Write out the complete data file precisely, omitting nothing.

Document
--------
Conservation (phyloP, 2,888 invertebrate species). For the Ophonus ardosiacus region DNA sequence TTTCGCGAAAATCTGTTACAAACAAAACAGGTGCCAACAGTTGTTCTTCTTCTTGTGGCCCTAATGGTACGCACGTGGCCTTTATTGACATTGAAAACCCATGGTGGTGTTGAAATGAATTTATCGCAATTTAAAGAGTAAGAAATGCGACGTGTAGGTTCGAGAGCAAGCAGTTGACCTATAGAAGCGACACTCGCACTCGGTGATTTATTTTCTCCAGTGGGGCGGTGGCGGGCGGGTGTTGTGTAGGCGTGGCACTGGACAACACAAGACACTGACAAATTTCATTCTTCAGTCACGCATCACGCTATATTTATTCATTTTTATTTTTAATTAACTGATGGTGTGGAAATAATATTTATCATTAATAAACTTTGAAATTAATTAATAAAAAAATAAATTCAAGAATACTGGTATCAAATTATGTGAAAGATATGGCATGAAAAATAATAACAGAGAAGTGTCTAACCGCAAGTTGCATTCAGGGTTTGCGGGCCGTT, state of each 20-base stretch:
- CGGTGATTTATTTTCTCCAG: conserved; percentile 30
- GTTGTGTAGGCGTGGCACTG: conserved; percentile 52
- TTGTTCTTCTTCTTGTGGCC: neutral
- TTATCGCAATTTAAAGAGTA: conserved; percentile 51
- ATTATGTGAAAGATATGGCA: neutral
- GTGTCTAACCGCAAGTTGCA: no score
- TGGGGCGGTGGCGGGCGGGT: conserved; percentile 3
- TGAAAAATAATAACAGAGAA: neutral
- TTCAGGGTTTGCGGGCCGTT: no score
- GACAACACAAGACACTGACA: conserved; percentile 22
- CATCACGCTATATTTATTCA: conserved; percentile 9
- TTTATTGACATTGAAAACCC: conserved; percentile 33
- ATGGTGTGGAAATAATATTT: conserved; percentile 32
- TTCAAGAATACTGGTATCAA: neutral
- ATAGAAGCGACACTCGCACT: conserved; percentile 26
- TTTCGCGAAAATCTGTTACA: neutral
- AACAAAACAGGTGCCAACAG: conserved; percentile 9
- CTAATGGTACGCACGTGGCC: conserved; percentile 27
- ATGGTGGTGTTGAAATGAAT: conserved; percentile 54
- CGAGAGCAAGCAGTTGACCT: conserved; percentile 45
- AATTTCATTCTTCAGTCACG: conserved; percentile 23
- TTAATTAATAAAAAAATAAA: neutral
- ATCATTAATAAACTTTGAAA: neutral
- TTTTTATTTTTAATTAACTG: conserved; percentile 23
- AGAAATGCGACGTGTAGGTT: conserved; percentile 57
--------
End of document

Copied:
Conservation (phyloP, 2,888 invertebrate species). For the Ophonus ardosiacus region DNA sequence TTTCGCGAAAATCTGTTACAAACAAAACAGGTGCCAACAGTTGTTCTTCTTCTTGTGGCCCTAATGGTACGCACGTGGCCTTTATTGACATTGAAAACCCATGGTGGTGTTGAAATGAATTTATCGCAATTTAAAGAGTAAGAAATGCGACGTGTAGGTTCGAGAGCAAGCAGTTGACCTATAGAAGCGACACTCGCACTCGGTGATTTATTTTCTCCAGTGGGGCGGTGGCGGGCGGGTGTTGTGTAGGCGTGGCACTGGACAACACAAGACACTGACAAATTTCATTCTTCAGTCACGCATCACGCTATATTTATTCATTTTTATTTTTAATTAACTGATGGTGTGGAAATAATATTTATCATTAATAAACTTTGAAATTAATTAATAAAAAAATAAATTCAAGAATACTGGTATCAAATTATGTGAAAGATATGGCATGAAAAATAATAACAGAGAAGTGTCTAACCGCAAGTTGCATTCAGGGTTTGCGGGCCGTT, state of each 20-base stretch:
- CGGTGATTTATTTTCTCCAG: conserved; percentile 30
- GTTGTGTAGGCGTGGCACTG: conserved; percentile 52
- TTGTTCTTCTTCTTGTGGCC: neutral
- TTATCGCAATTTAAAGAGTA: conserved; percentile 51
- ATTATGTGAAAGATATGGCA: neutral
- GTGTCTAACCGCAAGTTGCA: no score
- TGGGGCGGTGGCGGGCGGGT: conserved; percentile 3
- TGAAAAATAATAACAGAGAA: neutral
- TTCAGGGTTTGCGGGCCGTT: no score
- GACAACACAAGACACTGACA: conserved; percentile 22
- CATCACGCTATATTTATTCA: conserved; percentile 9
- TTTATTGACATTGAAAACCC: conserved; percentile 33
- ATGGTGTGGAAATAATATTT: conserved; percentile 32
- TTCAAGAATACTGGTATCAA: neutral
- ATAGAAGCGACACTCGCACT: conserved; percentile 26
- TTTCGCGAAAATCTGTTACA: neutral
- AACAAAACAGGTGCCAACAG: conserved; percentile 9
- CTAATGGTACGCACGTGGCC: conserved; percentile 27
- ATGGTGGTGTTGAAATGAAT: conserved; percentile 54
- CGAGAGCAAGCAGTTGACCT: conserved; percentile 45
- AATTTCATTCTTCAGTCACG: conserved; percentile 23
- TTAATTAATAAAAAAATAAA: neutral
- ATCATTAATAAACTTTGAAA: neutral
- TTTTTATTTTTAATTAACTG: conserved; percentile 23
- AGAAATGCGACGTGTAGGTT: conserved; percentile 57